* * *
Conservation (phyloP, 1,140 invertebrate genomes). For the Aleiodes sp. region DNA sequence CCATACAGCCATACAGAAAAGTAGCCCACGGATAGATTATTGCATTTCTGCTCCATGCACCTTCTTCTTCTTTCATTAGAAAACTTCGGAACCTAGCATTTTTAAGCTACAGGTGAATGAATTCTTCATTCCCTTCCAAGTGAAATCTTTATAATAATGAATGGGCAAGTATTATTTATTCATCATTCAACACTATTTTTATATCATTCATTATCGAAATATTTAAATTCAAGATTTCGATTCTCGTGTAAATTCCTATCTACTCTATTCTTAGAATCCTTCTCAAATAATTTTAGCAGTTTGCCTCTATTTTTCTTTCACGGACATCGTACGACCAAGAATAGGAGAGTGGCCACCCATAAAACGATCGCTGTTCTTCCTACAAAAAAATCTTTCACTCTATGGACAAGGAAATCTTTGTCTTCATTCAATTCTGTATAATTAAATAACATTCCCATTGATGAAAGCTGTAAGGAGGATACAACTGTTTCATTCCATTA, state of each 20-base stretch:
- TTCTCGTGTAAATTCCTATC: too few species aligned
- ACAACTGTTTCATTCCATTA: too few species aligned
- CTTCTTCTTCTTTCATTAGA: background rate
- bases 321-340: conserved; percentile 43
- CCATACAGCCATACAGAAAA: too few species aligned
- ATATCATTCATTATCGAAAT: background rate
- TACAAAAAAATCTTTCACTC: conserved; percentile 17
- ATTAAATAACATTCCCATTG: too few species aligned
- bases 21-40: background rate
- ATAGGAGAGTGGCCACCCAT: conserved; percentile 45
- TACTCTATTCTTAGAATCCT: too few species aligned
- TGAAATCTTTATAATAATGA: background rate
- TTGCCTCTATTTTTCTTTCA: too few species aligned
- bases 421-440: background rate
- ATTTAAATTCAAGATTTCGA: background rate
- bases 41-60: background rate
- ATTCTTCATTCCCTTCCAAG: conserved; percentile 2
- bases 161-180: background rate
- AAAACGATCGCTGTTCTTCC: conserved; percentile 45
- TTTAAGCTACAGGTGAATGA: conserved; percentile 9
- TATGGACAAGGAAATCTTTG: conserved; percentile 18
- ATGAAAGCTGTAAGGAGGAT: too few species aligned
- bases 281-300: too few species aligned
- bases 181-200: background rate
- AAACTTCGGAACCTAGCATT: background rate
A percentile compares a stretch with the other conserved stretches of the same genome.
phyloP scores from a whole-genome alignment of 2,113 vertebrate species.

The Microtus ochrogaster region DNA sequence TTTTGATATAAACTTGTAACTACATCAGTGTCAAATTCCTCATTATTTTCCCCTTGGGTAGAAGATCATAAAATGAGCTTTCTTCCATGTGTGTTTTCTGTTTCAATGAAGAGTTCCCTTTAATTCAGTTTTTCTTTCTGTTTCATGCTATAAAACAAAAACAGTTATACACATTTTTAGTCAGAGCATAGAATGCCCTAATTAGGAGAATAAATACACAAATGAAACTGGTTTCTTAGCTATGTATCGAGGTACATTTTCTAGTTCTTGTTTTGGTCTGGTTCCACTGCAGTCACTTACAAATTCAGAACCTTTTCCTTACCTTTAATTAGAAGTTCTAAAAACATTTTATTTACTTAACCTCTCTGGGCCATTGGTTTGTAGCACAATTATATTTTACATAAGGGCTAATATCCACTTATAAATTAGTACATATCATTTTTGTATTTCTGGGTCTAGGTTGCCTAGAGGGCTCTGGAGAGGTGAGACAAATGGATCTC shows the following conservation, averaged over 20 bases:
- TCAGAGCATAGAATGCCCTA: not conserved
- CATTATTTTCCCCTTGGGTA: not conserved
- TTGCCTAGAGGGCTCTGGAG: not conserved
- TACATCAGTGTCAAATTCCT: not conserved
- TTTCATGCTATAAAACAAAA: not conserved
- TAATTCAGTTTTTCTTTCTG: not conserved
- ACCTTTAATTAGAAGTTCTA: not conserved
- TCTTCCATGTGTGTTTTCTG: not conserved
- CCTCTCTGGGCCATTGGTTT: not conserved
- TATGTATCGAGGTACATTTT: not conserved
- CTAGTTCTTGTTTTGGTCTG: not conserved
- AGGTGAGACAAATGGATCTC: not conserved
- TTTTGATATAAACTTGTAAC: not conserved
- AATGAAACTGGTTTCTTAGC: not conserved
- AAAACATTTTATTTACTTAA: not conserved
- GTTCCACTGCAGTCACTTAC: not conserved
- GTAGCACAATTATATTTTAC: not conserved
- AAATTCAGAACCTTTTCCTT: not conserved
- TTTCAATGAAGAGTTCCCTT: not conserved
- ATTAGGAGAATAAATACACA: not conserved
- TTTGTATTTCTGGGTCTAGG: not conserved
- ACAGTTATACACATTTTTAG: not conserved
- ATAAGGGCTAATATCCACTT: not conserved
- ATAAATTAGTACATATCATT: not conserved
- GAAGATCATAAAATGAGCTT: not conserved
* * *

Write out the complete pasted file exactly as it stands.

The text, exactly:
Conservation (phyloP, 1,140 invertebrate genomes). For the Aleiodes sp. region DNA sequence CCATACAGCCATACAGAAAAGTAGCCCACGGATAGATTATTGCATTTCTGCTCCATGCACCTTCTTCTTCTTTCATTAGAAAACTTCGGAACCTAGCATTTTTAAGCTACAGGTGAATGAATTCTTCATTCCCTTCCAAGTGAAATCTTTATAATAATGAATGGGCAAGTATTATTTATTCATCATTCAACACTATTTTTATATCATTCATTATCGAAATATTTAAATTCAAGATTTCGATTCTCGTGTAAATTCCTATCTACTCTATTCTTAGAATCCTTCTCAAATAATTTTAGCAGTTTGCCTCTATTTTTCTTTCACGGACATCGTACGACCAAGAATAGGAGAGTGGCCACCCATAAAACGATCGCTGTTCTTCCTACAAAAAAATCTTTCACTCTATGGACAAGGAAATCTTTGTCTTCATTCAATTCTGTATAATTAAATAACATTCCCATTGATGAAAGCTGTAAGGAGGATACAACTGTTTCATTCCATTA, state of each 20-base stretch:
- TTCTCGTGTAAATTCCTATC: too few species aligned
- ACAACTGTTTCATTCCATTA: too few species aligned
- CTTCTTCTTCTTTCATTAGA: background rate
- bases 321-340: conserved; percentile 43
- CCATACAGCCATACAGAAAA: too few species aligned
- ATATCATTCATTATCGAAAT: background rate
- TACAAAAAAATCTTTCACTC: conserved; percentile 17
- ATTAAATAACATTCCCATTG: too few species aligned
- bases 21-40: background rate
- ATAGGAGAGTGGCCACCCAT: conserved; percentile 45
- TACTCTATTCTTAGAATCCT: too few species aligned
- TGAAATCTTTATAATAATGA: background rate
- TTGCCTCTATTTTTCTTTCA: too few species aligned
- bases 421-440: background rate
- ATTTAAATTCAAGATTTCGA: background rate
- bases 41-60: background rate
- ATTCTTCATTCCCTTCCAAG: conserved; percentile 2
- bases 161-180: background rate
- AAAACGATCGCTGTTCTTCC: conserved; percentile 45
- TTTAAGCTACAGGTGAATGA: conserved; percentile 9
- TATGGACAAGGAAATCTTTG: conserved; percentile 18
- ATGAAAGCTGTAAGGAGGAT: too few species aligned
- bases 281-300: too few species aligned
- bases 181-200: background rate
- AAACTTCGGAACCTAGCATT: background rate
A percentile compares a stretch with the other conserved stretches of the same genome.
phyloP scores from a whole-genome alignment of 2,113 vertebrate species.

The Microtus ochrogaster region DNA sequence TTTTGATATAAACTTGTAACTACATCAGTGTCAAATTCCTCATTATTTTCCCCTTGGGTAGAAGATCATAAAATGAGCTTTCTTCCATGTGTGTTTTCTGTTTCAATGAAGAGTTCCCTTTAATTCAGTTTTTCTTTCTGTTTCATGCTATAAAACAAAAACAGTTATACACATTTTTAGTCAGAGCATAGAATGCCCTAATTAGGAGAATAAATACACAAATGAAACTGGTTTCTTAGCTATGTATCGAGGTACATTTTCTAGTTCTTGTTTTGGTCTGGTTCCACTGCAGTCACTTACAAATTCAGAACCTTTTCCTTACCTTTAATTAGAAGTTCTAAAAACATTTTATTTACTTAACCTCTCTGGGCCATTGGTTTGTAGCACAATTATATTTTACATAAGGGCTAATATCCACTTATAAATTAGTACATATCATTTTTGTATTTCTGGGTCTAGGTTGCCTAGAGGGCTCTGGAGAGGTGAGACAAATGGATCTC shows the following conservation, averaged over 20 bases:
- TCAGAGCATAGAATGCCCTA: not conserved
- CATTATTTTCCCCTTGGGTA: not conserved
- TTGCCTAGAGGGCTCTGGAG: not conserved
- TACATCAGTGTCAAATTCCT: not conserved
- TTTCATGCTATAAAACAAAA: not conserved
- TAATTCAGTTTTTCTTTCTG: not conserved
- ACCTTTAATTAGAAGTTCTA: not conserved
- TCTTCCATGTGTGTTTTCTG: not conserved
- CCTCTCTGGGCCATTGGTTT: not conserved
- TATGTATCGAGGTACATTTT: not conserved
- CTAGTTCTTGTTTTGGTCTG: not conserved
- AGGTGAGACAAATGGATCTC: not conserved
- TTTTGATATAAACTTGTAAC: not conserved
- AATGAAACTGGTTTCTTAGC: not conserved
- AAAACATTTTATTTACTTAA: not conserved
- GTTCCACTGCAGTCACTTAC: not conserved
- GTAGCACAATTATATTTTAC: not conserved
- AAATTCAGAACCTTTTCCTT: not conserved
- TTTCAATGAAGAGTTCCCTT: not conserved
- ATTAGGAGAATAAATACACA: not conserved
- TTTGTATTTCTGGGTCTAGG: not conserved
- ACAGTTATACACATTTTTAG: not conserved
- ATAAGGGCTAATATCCACTT: not conserved
- ATAAATTAGTACATATCATT: not conserved
- GAAGATCATAAAATGAGCTT: not conserved